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Lakers Rumors: Chatter Surrounding DeMarcus Cousins and NBA Draft Trades

Nate Loop@Nate_LoopFeatured ColumnistJune 24, 2015

Sacramento Kings center DeMarcus Cousins pumps his first after the Kings scored in the closing moments of the Kings 108-101 win over the Los Angeles Lakers in an NBA basketball game in Sacramento, Calif., Sunday, Dec. 21, 2014. (AP Photo/Rich Pedroncelli)
Rich Pedroncelli/Associated Press

Most years, the Los Angeles Lakers approach the NBA draft with a semblance of calm. The eminently successful franchise is often coming off a strong season with late draft picks and the luxury of being able to take the best player available.

However, keeping in line with recent seasons, Thursday won't be one of those times. The Lakers are in a state of flux, uncertain about who will carry the torch after what will probably be Kobe Bryant's last season. They are also curious as to the development and potential of Julius Randle, while featuring a roster filled with glaring deficiencies at nearly every position.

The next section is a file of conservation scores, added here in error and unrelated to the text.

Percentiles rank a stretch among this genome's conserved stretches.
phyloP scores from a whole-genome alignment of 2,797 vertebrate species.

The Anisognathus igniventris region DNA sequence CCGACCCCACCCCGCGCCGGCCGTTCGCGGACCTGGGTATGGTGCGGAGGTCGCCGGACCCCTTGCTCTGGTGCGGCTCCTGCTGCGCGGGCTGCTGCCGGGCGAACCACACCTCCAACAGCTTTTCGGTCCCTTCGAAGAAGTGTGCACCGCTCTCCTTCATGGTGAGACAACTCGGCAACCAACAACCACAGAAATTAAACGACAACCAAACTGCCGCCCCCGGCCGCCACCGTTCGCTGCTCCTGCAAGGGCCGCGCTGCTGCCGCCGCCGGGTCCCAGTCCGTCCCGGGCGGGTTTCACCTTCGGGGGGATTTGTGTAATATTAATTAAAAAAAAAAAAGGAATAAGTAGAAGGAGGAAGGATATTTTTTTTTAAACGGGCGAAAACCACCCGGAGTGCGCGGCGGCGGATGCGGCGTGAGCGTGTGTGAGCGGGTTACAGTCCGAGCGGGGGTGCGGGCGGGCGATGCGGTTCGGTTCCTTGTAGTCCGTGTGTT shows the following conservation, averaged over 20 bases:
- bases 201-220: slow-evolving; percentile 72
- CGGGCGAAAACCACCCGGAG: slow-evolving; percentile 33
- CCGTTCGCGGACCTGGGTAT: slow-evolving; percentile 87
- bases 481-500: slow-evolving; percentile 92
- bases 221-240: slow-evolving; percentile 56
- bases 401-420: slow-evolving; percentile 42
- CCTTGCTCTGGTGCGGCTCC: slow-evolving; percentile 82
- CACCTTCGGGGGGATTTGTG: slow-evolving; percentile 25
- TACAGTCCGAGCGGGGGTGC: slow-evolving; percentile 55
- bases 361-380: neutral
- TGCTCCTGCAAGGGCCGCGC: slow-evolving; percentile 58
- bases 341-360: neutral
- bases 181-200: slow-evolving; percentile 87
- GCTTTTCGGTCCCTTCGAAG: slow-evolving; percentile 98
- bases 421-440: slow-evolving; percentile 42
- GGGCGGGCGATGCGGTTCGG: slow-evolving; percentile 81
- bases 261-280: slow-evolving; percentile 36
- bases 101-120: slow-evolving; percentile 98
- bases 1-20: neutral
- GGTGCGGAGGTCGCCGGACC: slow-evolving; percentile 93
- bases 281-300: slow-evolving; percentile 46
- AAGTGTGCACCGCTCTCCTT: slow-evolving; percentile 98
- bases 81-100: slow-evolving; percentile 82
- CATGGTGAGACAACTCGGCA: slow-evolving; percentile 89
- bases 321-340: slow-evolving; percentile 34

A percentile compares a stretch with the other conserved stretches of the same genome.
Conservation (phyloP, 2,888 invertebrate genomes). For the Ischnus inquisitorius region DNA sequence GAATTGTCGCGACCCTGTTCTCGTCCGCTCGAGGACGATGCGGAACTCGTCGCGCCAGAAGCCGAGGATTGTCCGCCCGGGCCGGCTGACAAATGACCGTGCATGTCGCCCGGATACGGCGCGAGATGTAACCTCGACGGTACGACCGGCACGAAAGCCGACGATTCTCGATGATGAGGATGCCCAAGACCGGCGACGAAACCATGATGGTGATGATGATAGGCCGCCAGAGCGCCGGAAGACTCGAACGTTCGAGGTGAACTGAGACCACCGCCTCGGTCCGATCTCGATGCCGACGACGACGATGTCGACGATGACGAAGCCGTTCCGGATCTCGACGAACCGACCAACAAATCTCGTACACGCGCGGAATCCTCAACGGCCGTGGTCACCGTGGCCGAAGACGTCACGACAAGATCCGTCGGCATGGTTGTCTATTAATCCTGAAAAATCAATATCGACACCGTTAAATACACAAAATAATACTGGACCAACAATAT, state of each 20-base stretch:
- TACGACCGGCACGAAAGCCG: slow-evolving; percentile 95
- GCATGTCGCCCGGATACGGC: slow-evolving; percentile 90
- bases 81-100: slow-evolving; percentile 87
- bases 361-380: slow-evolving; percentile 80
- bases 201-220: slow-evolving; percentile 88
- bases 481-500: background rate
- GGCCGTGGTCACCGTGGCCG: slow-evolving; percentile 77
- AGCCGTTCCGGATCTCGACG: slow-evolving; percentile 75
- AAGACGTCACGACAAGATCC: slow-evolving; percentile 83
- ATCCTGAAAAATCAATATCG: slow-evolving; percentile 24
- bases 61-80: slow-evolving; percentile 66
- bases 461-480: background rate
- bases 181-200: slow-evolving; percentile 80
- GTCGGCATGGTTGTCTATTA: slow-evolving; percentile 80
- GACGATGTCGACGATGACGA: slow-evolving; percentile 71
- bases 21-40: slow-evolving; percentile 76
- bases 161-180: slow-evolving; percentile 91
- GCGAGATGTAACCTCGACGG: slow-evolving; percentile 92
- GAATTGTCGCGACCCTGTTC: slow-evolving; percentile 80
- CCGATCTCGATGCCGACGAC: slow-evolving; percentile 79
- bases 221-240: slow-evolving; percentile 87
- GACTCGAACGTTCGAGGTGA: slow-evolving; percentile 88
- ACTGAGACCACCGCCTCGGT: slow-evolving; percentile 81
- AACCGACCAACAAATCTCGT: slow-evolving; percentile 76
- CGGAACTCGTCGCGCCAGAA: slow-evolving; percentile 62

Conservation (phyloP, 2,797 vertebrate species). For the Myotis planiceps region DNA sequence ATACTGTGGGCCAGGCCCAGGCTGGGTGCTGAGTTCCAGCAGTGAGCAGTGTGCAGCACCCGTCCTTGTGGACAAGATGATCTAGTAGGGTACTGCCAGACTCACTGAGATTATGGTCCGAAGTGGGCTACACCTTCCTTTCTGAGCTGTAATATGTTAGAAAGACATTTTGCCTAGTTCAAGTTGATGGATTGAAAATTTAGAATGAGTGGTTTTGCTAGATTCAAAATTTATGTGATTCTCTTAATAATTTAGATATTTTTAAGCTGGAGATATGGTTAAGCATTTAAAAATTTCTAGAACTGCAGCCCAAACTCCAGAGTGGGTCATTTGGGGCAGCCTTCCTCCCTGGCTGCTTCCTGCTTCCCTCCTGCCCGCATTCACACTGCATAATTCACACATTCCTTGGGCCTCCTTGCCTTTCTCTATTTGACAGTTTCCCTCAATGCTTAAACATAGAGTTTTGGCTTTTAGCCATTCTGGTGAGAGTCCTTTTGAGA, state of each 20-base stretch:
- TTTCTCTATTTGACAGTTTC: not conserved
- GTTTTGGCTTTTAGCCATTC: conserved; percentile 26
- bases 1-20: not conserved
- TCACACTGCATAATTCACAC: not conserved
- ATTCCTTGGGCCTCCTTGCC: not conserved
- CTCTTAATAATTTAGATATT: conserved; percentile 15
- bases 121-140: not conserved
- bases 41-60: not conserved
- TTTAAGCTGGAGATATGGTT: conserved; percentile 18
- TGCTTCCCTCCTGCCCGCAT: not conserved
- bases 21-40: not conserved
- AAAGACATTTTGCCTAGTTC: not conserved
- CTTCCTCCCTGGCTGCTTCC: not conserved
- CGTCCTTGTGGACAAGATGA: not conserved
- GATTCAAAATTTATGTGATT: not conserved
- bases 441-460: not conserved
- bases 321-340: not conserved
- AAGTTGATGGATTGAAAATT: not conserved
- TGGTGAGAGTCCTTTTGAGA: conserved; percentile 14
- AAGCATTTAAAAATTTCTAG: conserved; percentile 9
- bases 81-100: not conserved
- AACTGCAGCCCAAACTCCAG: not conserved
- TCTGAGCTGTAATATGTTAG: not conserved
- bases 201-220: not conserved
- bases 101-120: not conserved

With so much at stake for a franchise and fanbase unaccustomed to mediocrity, it's little wonder the league is flush with draft and trade rumors regarding the Lakers.

There is always attention paid to Tinseltown, but the spotlight is especially harsh this season. Let's take a look at some of the latest rumors and chatter surrounding the Purple and Gold.



DeMarcus Cousins

Reports indicate something strange is going on behind the scenes in Sacramento—and the Lakers are hoping to capitalize.

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This apparently involves prying DeMarcus Cousins, a budding superstar who averaged 24.1 points, 12.7 rebounds and 1.7 blocks per game last season, from the beleaguered divisional rival Kings.

Yahoo Sports' Adrian Wojnarowski wrote on Tuesday that: "Coach George Karl's intense desire to trade the All-Star center has made it increasingly unlikely this coach-star partnership can peacefully co-exist next season."

Wojnarowski also noted which assets the Kings may be looking for in return for giving up who is easily their top homegrown player: